Paying for that sort of investment is the major challenge, and potential revenue sources all carry political risks. Lawmakers from both parties have discussed potentially increasing the federal gas tax for the first time since 1993, but Democrats are more keenly eyeing a rollback of the Republican tax cuts that Trump signed into law in 2017.
A Democratic official close to Schumer said the Senate leader would not consider a gas tax hike — which would be a disproportionate burden on working-class voters — unless Republicans consider undoing some of their tax cuts for corporations and wealthy Americans. The official spoke on the condition of anonymity to be candid about internal deliberations.
“We look forward to hearing your ideas on how to pay for this package to ensure that it is big and bold enough to meet our country’s needs,” the leaders wrote to Trump Monday.
Pelosi and Schumer also said any infrastructure bill must address “clean energy and resiliency priorities” and expand “beyond transportation and into broadband, water, energy, schools, housing and other initiatives.” They also call for “strong Buy America, labor, and women, veteran and minority-owned business protections” — provisions important to key players in the Democratic coalition.
The Democratic leaders’ emphasis on bipartisanship comes at a time when relations between the White House and congressional Democrats could hardly be worse, with Trump determined to resist virtually every effort on Capitol Hill to investigate and check his administration. For instance, Attorney General William P. Barr’s scheduled testimony this week before the House Judiciary Committee is in question amid a dispute over the format of the hearing.
But Pelosi and Schumer have insisted on making legislative entreaties to Trump — particularly on the issues of infrastructure and prescription drug pricing, where they see a path to a bipartisan deal. They believe Democrats have to show progress, or at least a good-faith effort, on their kitchen-table campaign promises of growing paychecks, shoring up health care and otherwise improving middle-class life.
“Democrats are able to do two things at once,” said Rep. David N. Cicilline (D-R.I.), chairman of the party communications committee. “We are going to aggressively demand that the administration officials we have sought testimony from come before Congress. . . . At the same time, we’re going to continue to move forward on the agenda we ran on for the people of this country. We have the responsibility to do both things and we’ll do them both vigorously.”
Regarding infrastructure, Pelosi and Schumer wrote Monday: “This bipartisanship is a reflection of the American people’s recognition of the need to rebuild our infrastructure to promote commerce, create jobs, advance public health with clean air and clean water, and make our transportation systems safer — indeed, to improve the quality of life of all Americans.”
But it remains to be seen what common ground, if any, can be found. Reversing any part of the 2017 tax law could be a red line for Trump and congressional Republicans, who consider the Tax Cuts and Jobs Act the crowning legislative accomplishment of the administration. Undoing the cuts, some fear, could undermine a strong economy.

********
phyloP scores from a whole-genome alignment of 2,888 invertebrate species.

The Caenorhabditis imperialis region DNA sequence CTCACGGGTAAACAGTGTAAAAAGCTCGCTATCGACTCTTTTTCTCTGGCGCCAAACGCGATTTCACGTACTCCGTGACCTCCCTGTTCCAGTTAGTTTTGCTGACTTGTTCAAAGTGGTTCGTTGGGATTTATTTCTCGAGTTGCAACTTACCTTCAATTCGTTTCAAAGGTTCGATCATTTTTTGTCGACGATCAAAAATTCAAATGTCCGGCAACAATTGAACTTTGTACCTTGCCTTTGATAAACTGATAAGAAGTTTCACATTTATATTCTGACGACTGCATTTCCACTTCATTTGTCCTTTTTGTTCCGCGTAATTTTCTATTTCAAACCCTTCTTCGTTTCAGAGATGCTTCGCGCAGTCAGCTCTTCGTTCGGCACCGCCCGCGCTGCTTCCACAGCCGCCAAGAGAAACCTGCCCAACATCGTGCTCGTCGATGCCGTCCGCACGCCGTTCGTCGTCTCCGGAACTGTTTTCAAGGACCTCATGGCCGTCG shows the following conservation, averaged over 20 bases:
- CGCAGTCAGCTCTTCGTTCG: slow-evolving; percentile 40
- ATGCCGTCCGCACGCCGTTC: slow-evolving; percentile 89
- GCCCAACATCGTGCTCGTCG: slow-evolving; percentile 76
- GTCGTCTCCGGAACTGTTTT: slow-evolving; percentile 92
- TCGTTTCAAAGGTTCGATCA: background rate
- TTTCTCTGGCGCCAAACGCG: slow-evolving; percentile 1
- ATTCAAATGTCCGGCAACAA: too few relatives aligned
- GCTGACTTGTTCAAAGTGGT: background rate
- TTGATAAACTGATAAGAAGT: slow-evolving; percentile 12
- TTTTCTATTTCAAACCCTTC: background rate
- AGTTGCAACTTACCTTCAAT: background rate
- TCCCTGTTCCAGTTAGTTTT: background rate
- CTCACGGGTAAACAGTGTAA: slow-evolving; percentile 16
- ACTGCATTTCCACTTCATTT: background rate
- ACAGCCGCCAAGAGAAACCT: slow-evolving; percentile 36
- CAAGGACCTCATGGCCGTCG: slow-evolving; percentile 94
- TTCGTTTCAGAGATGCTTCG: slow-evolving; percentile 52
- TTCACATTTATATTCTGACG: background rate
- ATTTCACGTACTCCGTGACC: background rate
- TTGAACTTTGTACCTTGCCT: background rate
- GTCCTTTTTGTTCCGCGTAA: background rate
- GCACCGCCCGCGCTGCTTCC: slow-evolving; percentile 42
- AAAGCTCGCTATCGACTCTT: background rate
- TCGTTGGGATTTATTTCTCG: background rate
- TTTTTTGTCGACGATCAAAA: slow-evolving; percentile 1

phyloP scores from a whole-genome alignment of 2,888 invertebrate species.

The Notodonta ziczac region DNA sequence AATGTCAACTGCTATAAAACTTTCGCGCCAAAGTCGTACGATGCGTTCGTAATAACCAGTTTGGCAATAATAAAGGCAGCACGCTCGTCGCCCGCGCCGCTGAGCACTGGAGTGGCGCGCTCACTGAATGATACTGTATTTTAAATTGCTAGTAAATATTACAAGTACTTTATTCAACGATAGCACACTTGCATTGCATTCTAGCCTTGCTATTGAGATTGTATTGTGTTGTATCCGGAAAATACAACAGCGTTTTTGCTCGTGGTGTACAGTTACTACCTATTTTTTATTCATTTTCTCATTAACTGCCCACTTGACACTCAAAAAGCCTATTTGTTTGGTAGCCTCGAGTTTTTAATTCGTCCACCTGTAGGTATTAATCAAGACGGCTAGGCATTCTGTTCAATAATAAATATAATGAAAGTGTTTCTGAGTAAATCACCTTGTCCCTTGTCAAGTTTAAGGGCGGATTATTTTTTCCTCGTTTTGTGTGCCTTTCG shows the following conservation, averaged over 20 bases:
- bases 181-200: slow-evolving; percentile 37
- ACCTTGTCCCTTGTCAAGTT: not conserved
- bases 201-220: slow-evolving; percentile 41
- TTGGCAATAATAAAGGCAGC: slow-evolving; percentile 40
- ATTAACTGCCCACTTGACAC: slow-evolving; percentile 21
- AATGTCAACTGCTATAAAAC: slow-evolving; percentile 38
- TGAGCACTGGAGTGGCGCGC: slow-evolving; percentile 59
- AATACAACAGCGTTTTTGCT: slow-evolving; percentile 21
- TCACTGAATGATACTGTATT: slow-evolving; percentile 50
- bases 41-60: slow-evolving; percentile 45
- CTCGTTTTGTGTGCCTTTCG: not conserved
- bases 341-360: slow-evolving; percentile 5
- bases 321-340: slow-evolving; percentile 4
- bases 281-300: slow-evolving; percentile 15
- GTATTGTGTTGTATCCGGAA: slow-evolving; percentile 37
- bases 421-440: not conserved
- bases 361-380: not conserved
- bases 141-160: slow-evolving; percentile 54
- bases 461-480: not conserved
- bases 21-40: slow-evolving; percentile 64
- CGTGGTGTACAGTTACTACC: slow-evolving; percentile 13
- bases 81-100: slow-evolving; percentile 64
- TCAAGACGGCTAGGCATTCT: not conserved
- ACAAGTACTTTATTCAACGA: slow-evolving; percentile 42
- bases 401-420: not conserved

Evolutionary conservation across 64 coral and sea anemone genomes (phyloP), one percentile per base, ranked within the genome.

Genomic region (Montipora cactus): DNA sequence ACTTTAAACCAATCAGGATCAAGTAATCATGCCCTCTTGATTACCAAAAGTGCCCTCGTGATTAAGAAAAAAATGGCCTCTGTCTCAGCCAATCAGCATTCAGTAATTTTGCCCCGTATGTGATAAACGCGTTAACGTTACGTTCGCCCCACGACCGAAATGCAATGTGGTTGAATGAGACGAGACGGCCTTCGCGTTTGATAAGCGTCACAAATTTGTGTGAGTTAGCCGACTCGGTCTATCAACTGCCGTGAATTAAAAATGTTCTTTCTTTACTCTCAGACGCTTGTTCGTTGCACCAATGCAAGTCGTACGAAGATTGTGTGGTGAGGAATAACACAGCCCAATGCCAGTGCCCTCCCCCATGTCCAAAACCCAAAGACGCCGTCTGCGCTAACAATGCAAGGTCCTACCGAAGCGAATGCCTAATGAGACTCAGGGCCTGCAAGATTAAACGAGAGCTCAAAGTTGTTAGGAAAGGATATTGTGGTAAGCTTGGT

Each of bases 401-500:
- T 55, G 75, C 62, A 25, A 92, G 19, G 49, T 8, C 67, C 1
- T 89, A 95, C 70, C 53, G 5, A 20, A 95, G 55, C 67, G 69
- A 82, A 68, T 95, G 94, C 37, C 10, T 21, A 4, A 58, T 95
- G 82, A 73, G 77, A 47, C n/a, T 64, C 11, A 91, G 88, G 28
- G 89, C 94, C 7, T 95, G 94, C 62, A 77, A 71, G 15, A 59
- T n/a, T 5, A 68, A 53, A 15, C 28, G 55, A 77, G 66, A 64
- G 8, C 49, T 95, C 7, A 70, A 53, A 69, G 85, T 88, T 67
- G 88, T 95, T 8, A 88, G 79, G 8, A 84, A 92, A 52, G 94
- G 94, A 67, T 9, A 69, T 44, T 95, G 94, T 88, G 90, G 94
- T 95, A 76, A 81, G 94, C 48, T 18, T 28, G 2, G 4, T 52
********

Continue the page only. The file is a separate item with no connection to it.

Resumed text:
Democrats, meanwhile, see that revenue as crucial to any deal, and any Republican willingness to engage in that conversation stands to be an early indicator of whether Tuesday’s talks are fruitful.
The outline of the meeting is so unclear that Democrats do not know whether Trump will bring in the White House press corps the way he did for an infamous December meeting with Schumer and Pelosi just before the 35-day partial shutdown of agencies, a public exchange with Trump that Democrats believe set the stage for them to win the shutdown fight.
“Didn’t work out so badly last time,” Schumer said of the previous televised exchange.
But others hoped for a more substantive talk not carried live on cable TV. “I hope not,” House Majority Leader Steny H. Hoyer (D-Md.) said exiting a more than hour-long huddle prepping for Tuesday’s Trump meeting. “That doesn’t lead to productive discussions.”
White House officials on Monday played down the prospect of a breakthrough at the meeting.
National Economic Council Director Larry Kudlow told reporters Monday the meeting would be “a good sit-down, a good discussion,” but the administration would not be pitching Democrats on any specific infrastructure proposal.
Press secretary Sarah Sanders suggested the meeting could touch on topics far afield from infrastructure.
“Look, the primary purpose of that meeting is to discuss infrastructure, but I certainly wouldn’t be surprised at all if immigration comes up,” she said Monday on Fox News. “It’s a major problem in this country, and so far Democrats have refused to acknowledge it and address it.”
The House Democrats joining Pelosi at the meeting include Majority Leader Steny H. Hoyer (Md.), Majority Whip James E. Clyburn (S.C.) and Assistant Speaker Ben Ray Luján (N.M.), as well as Transportation and Infrastructure Committee Chairman Peter A. DeFazio (Ore.) and Ways and Means Committee Chairman Richard E. Neal (Mass.).
The Senate Democrats set to join Schumer are Minority Whip Richard J. Durbin (Ill.); Assistant Minority Leader Patty Murray (Wash.); Democratic Policy and Communications Committee Chair Debbie Stabenow (Mich.); Sen. Thomas R. Carper (Del.), the top Democrat on the Environment and Public Works Committee; and Sen. Ron Wyden (Ore.), the top Democrat on the Finance Committee.
Seung Min Kim, John Wagner and Paul Kane contributed to this report.